FIGS. According to one embodiment, 1A and1B show an embodiment of a method for measuring the chlorophyll content in a leaf. As explained below, the chlorophyll content is measured by returning an index value of chlorophyll that can be used as a proxy or indicator for chlorophyll. This can be a SPAD or a CCI value. The system comprises a leaf-holding illumination device 10 which is used to hold the leaf 12 and sequentially illuminates it with different illumination spectrums from separate illumination sources. The transmitted light from the leaf 12 is captured by a mobile electronic unit 50, which includes a camera. The leaf-holding illumination device 10 consists of a main housing or body with a leaf-supporting surface 16. This supports the leaf 12, and is covered by a removable cap 18. The leaf-supporting surfaces 16 have an aperture so that the light can pass through the main body 14, and the leaf 12, (in transmission mode). As shown, the aperture can be left open or an optically clear window can be formed on the leaf-supporting surfaces 16. The leaf 12 is sandwiched between the leaf-supporting surfaces 16 and 18 of the main body 14. In one embodiment, both the main 14 and removable cap 18 include at least one magnetic element 20 (e.g. a permanent magnet, or magnetically sensitive material) mounted around the perimeter of the main 14 and/or removable 18 cap in corresponding positions such that magnetic attraction keeps the cap 18 firmly against the main 14 with the leaves 12 pinched between these two components.
As an alternative to magnetic components 20, various other mechanical attachment schemes can be used to secure removable cap 18 to main body 14. To secure the two parts together, you could use clasps, clips or tabs. For the same purpose, one or more fasteners (e.g. screws, bolts and nuts) could be used to secure these components together. You could also use an elastic band to hold the pieces together. The two pieces could also be fixed together using friction between the removable cap and main body 14. The cap 18 could, for example, have edges that can fit into slots or other forms of the main body 14. “Fastening means” refers to these alternative mechanical attachment schemes.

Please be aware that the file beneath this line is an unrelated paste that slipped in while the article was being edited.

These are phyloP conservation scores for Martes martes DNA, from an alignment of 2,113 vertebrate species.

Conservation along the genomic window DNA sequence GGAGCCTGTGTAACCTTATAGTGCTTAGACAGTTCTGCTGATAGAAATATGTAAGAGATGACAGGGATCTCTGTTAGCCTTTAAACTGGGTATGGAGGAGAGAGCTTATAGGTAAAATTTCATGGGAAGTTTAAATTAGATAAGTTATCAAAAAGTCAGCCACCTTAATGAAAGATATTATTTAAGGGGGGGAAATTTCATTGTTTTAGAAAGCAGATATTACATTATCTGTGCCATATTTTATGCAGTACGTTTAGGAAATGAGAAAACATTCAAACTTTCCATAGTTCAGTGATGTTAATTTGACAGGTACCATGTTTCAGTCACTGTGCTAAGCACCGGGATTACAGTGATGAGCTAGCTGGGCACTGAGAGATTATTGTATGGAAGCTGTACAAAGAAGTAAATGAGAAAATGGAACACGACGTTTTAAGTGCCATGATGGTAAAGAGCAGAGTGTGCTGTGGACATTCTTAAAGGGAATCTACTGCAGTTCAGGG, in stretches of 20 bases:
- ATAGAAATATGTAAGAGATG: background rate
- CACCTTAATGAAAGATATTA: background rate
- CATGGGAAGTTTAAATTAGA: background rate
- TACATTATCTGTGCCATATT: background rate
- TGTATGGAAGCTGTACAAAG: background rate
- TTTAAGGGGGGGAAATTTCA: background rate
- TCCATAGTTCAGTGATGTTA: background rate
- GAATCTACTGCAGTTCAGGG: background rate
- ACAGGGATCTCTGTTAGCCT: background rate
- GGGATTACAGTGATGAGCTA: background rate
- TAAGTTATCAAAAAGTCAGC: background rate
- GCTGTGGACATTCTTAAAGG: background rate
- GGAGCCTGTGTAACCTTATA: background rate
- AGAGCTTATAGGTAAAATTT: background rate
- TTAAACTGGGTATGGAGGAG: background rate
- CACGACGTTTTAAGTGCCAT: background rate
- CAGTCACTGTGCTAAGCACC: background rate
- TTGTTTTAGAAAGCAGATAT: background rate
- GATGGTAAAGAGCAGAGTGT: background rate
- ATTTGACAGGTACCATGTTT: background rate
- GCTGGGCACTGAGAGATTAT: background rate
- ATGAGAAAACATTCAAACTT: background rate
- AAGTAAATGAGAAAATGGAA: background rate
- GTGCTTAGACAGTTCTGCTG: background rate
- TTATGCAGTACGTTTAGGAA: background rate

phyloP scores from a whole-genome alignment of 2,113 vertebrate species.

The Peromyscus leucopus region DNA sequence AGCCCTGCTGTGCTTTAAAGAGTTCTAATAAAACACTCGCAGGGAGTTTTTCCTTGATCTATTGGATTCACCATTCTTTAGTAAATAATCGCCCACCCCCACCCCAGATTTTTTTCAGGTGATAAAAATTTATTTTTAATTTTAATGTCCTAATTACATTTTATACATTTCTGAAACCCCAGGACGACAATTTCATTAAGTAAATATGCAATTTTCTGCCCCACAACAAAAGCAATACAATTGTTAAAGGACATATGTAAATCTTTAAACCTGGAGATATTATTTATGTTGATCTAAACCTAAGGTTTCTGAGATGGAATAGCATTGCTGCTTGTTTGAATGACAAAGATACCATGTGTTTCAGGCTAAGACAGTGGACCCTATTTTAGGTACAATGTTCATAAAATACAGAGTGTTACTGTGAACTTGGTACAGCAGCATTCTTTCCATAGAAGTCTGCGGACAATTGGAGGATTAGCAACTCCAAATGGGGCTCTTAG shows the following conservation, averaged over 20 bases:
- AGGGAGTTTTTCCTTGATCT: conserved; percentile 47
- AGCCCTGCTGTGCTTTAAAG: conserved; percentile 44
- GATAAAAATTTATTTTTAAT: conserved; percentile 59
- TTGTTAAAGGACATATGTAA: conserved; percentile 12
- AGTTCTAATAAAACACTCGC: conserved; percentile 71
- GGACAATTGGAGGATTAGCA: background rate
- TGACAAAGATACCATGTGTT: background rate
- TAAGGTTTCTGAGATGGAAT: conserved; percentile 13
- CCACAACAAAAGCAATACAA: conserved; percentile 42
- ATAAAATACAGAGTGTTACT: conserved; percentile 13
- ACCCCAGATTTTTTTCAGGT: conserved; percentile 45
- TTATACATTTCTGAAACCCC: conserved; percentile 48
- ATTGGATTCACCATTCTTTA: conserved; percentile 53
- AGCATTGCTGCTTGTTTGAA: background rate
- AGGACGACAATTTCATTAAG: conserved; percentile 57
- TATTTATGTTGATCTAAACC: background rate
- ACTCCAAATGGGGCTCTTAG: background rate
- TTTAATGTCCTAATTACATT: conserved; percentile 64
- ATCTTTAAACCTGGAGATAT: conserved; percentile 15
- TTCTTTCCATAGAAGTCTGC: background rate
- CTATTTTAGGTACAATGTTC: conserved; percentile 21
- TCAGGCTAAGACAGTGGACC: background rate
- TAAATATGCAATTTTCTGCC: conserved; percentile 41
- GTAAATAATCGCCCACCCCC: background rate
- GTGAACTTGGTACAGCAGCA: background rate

The main body 14 or the housing can be made of an optically opaque polymer or plastic material. The main body or housing has an interior portion which houses an electronic board 22 that contains electronics for the leaf holding illuminator 10. There is a first and second light source, each emitting a different spectrum of light. There may be some overlap between the spectra of each light source 24 and 26. The first light source 24, and the second source 26, may both include light emitting diodes. In one aspect, the first LEDs 24 (645 nm peak) and the LEDs 26 (i.e. broadband) are two different colors. The first and second light sources 24 and 26 are connected via a switch 30, located on the mainbody 14, to a power supply 28 (e.g. three alkaline battery) that is stored in the battery compartment 29, on or within the body 14. This switch 30 can be selectively selected to turn on the first or second light sources 24 (or both off). The electronic board 22 contains a voltage regulator that regulates power to both the first and second lights sources 24 and 26.